The sol-gel process opens new possibilities in the field of biotechnologies. Sol-gel glasses are formed at room temperature via the polymerization of molecular precursors. Enzymes can be added to the solution of precursors and trapped within the growing silica network. Small substrate molecules can diffuse through the pores allowing reactions to be performed in-situ, within the silica gels. Enzyme are encased by the hydrated silica in a cage tailored to their size, they retain their biocatalytic activity and may even be stabilized within the sol-gel matrix.
Whole cell bacteria have also been immobilized within sol-gel glasses. They behave as a "bag of enzymes" and their membrane protects enzymes against denaturation and leaching. The cellular organization of bacteria cells is preserved upon encapsulation. Experiments performed with Escherichia coli induced to β-galactosidase show that they still exhibit noticeable enzymatic activity. Some degradation of the cell walls may even occur increasing the “measured” activity. However silica gels made from aqueous precursors seem to prevent bacteria from natural degradation upon ageing.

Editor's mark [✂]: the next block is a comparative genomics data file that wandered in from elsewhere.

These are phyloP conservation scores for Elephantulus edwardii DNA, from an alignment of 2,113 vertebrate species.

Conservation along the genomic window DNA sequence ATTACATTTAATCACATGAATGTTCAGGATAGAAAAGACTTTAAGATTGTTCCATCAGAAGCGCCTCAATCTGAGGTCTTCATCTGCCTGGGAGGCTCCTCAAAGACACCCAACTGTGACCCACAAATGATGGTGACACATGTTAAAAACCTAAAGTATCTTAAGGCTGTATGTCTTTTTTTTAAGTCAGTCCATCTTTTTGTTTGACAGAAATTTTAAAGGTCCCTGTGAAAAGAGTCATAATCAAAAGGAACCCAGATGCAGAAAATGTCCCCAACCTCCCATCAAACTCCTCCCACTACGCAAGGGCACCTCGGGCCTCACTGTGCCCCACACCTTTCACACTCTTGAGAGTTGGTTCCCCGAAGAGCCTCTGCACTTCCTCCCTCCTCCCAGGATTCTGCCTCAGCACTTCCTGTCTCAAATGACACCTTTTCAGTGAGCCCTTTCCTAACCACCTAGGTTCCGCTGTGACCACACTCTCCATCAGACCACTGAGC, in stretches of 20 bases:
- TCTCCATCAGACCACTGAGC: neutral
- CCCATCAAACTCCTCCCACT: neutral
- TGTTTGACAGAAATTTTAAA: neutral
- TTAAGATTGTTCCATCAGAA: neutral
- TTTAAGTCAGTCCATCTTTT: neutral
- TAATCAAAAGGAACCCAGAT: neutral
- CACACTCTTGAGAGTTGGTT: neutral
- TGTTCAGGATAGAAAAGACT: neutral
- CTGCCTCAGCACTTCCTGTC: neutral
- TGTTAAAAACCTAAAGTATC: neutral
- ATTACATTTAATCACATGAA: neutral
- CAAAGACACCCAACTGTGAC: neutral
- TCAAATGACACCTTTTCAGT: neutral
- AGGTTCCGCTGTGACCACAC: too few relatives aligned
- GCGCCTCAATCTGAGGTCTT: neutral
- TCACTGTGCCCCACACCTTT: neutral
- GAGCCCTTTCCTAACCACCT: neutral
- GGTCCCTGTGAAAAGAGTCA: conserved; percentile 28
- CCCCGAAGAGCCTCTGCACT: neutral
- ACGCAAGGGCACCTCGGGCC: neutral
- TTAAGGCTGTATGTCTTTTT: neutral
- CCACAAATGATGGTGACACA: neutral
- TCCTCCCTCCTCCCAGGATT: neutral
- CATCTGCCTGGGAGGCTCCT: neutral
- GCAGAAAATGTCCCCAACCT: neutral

Antibody-antigen recognition has been shown to be feasible within sol-gel matrices. Trapped antibodies bind specifically the corresponding haptens and can be used for the detection of traces of chemicals. Even whole cell protozoa have been encapsulated without any alteration of their cellular organization. For medical applications, trapped parasitic protozoa have been used as antigens for blood tests with human sera. Antigen-antibody interactions were followed by the so-called Enzyme Linked ImmunoSorbent Assays (ELISA).